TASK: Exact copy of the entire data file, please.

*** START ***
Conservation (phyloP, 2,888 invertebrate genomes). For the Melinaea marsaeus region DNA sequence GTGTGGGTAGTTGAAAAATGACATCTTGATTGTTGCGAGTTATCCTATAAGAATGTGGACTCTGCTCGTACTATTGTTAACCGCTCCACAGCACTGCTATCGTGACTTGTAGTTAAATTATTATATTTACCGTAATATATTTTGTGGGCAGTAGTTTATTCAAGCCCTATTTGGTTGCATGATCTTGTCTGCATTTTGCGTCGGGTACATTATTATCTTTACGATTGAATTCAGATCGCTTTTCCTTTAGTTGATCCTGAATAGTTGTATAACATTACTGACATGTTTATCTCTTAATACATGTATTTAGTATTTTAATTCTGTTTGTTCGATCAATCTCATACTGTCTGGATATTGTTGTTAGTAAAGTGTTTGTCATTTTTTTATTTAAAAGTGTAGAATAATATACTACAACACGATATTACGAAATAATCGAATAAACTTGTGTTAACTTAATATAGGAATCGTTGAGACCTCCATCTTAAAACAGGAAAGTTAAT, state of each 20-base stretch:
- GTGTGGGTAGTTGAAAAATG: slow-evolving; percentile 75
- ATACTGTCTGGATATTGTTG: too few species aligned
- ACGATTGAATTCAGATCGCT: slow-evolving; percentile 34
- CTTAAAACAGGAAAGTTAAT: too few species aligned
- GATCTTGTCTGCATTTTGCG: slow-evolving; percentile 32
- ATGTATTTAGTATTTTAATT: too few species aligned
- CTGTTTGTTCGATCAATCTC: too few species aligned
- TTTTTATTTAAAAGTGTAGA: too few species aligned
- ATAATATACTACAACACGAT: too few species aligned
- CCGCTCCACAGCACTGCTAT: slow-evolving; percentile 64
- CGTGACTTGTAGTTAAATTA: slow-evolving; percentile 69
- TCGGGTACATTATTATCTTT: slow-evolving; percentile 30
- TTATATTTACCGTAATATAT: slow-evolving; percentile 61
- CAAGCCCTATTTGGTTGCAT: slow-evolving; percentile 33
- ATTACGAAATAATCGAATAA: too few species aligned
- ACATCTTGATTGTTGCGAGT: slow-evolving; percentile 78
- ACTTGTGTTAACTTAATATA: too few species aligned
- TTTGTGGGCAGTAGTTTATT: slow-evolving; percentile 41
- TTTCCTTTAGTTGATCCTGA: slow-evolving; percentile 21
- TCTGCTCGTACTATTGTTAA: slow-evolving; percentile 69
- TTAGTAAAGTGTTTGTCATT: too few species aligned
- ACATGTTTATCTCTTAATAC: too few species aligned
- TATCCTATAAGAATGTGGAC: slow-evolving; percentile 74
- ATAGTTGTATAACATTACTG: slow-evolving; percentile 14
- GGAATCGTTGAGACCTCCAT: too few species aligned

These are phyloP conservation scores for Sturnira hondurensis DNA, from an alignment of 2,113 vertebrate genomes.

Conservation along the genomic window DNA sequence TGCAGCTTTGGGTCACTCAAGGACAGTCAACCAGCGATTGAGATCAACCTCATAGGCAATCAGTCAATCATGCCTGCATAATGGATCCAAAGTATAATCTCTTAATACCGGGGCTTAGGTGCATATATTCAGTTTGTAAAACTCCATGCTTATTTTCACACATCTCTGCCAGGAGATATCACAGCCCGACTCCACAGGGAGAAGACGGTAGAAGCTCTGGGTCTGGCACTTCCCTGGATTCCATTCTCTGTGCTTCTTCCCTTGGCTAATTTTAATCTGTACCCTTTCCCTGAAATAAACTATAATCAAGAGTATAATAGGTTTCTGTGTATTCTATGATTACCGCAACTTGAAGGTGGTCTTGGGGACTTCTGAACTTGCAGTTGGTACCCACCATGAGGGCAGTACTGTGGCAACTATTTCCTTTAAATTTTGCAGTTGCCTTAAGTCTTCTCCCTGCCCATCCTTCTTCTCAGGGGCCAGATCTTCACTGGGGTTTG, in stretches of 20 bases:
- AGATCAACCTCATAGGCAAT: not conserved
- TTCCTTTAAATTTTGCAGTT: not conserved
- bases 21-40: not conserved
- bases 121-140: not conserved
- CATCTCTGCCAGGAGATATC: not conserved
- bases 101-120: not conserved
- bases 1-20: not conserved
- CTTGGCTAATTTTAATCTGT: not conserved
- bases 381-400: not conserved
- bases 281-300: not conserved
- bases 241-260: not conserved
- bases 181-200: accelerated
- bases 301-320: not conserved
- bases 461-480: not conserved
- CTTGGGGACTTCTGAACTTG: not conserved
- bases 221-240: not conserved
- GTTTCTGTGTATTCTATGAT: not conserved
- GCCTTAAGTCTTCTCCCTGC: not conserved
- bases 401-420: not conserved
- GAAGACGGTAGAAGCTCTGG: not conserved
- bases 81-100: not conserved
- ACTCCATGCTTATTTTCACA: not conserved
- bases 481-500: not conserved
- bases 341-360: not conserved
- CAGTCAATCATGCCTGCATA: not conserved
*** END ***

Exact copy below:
Conservation (phyloP, 2,888 invertebrate genomes). For the Melinaea marsaeus region DNA sequence GTGTGGGTAGTTGAAAAATGACATCTTGATTGTTGCGAGTTATCCTATAAGAATGTGGACTCTGCTCGTACTATTGTTAACCGCTCCACAGCACTGCTATCGTGACTTGTAGTTAAATTATTATATTTACCGTAATATATTTTGTGGGCAGTAGTTTATTCAAGCCCTATTTGGTTGCATGATCTTGTCTGCATTTTGCGTCGGGTACATTATTATCTTTACGATTGAATTCAGATCGCTTTTCCTTTAGTTGATCCTGAATAGTTGTATAACATTACTGACATGTTTATCTCTTAATACATGTATTTAGTATTTTAATTCTGTTTGTTCGATCAATCTCATACTGTCTGGATATTGTTGTTAGTAAAGTGTTTGTCATTTTTTTATTTAAAAGTGTAGAATAATATACTACAACACGATATTACGAAATAATCGAATAAACTTGTGTTAACTTAATATAGGAATCGTTGAGACCTCCATCTTAAAACAGGAAAGTTAAT, state of each 20-base stretch:
- GTGTGGGTAGTTGAAAAATG: slow-evolving; percentile 75
- ATACTGTCTGGATATTGTTG: too few species aligned
- ACGATTGAATTCAGATCGCT: slow-evolving; percentile 34
- CTTAAAACAGGAAAGTTAAT: too few species aligned
- GATCTTGTCTGCATTTTGCG: slow-evolving; percentile 32
- ATGTATTTAGTATTTTAATT: too few species aligned
- CTGTTTGTTCGATCAATCTC: too few species aligned
- TTTTTATTTAAAAGTGTAGA: too few species aligned
- ATAATATACTACAACACGAT: too few species aligned
- CCGCTCCACAGCACTGCTAT: slow-evolving; percentile 64
- CGTGACTTGTAGTTAAATTA: slow-evolving; percentile 69
- TCGGGTACATTATTATCTTT: slow-evolving; percentile 30
- TTATATTTACCGTAATATAT: slow-evolving; percentile 61
- CAAGCCCTATTTGGTTGCAT: slow-evolving; percentile 33
- ATTACGAAATAATCGAATAA: too few species aligned
- ACATCTTGATTGTTGCGAGT: slow-evolving; percentile 78
- ACTTGTGTTAACTTAATATA: too few species aligned
- TTTGTGGGCAGTAGTTTATT: slow-evolving; percentile 41
- TTTCCTTTAGTTGATCCTGA: slow-evolving; percentile 21
- TCTGCTCGTACTATTGTTAA: slow-evolving; percentile 69
- TTAGTAAAGTGTTTGTCATT: too few species aligned
- ACATGTTTATCTCTTAATAC: too few species aligned
- TATCCTATAAGAATGTGGAC: slow-evolving; percentile 74
- ATAGTTGTATAACATTACTG: slow-evolving; percentile 14
- GGAATCGTTGAGACCTCCAT: too few species aligned

These are phyloP conservation scores for Sturnira hondurensis DNA, from an alignment of 2,113 vertebrate genomes.

Conservation along the genomic window DNA sequence TGCAGCTTTGGGTCACTCAAGGACAGTCAACCAGCGATTGAGATCAACCTCATAGGCAATCAGTCAATCATGCCTGCATAATGGATCCAAAGTATAATCTCTTAATACCGGGGCTTAGGTGCATATATTCAGTTTGTAAAACTCCATGCTTATTTTCACACATCTCTGCCAGGAGATATCACAGCCCGACTCCACAGGGAGAAGACGGTAGAAGCTCTGGGTCTGGCACTTCCCTGGATTCCATTCTCTGTGCTTCTTCCCTTGGCTAATTTTAATCTGTACCCTTTCCCTGAAATAAACTATAATCAAGAGTATAATAGGTTTCTGTGTATTCTATGATTACCGCAACTTGAAGGTGGTCTTGGGGACTTCTGAACTTGCAGTTGGTACCCACCATGAGGGCAGTACTGTGGCAACTATTTCCTTTAAATTTTGCAGTTGCCTTAAGTCTTCTCCCTGCCCATCCTTCTTCTCAGGGGCCAGATCTTCACTGGGGTTTG, in stretches of 20 bases:
- AGATCAACCTCATAGGCAAT: not conserved
- TTCCTTTAAATTTTGCAGTT: not conserved
- bases 21-40: not conserved
- bases 121-140: not conserved
- CATCTCTGCCAGGAGATATC: not conserved
- bases 101-120: not conserved
- bases 1-20: not conserved
- CTTGGCTAATTTTAATCTGT: not conserved
- bases 381-400: not conserved
- bases 281-300: not conserved
- bases 241-260: not conserved
- bases 181-200: accelerated
- bases 301-320: not conserved
- bases 461-480: not conserved
- CTTGGGGACTTCTGAACTTG: not conserved
- bases 221-240: not conserved
- GTTTCTGTGTATTCTATGAT: not conserved
- GCCTTAAGTCTTCTCCCTGC: not conserved
- bases 401-420: not conserved
- GAAGACGGTAGAAGCTCTGG: not conserved
- bases 81-100: not conserved
- ACTCCATGCTTATTTTCACA: not conserved
- bases 481-500: not conserved
- bases 341-360: not conserved
- CAGTCAATCATGCCTGCATA: not conserved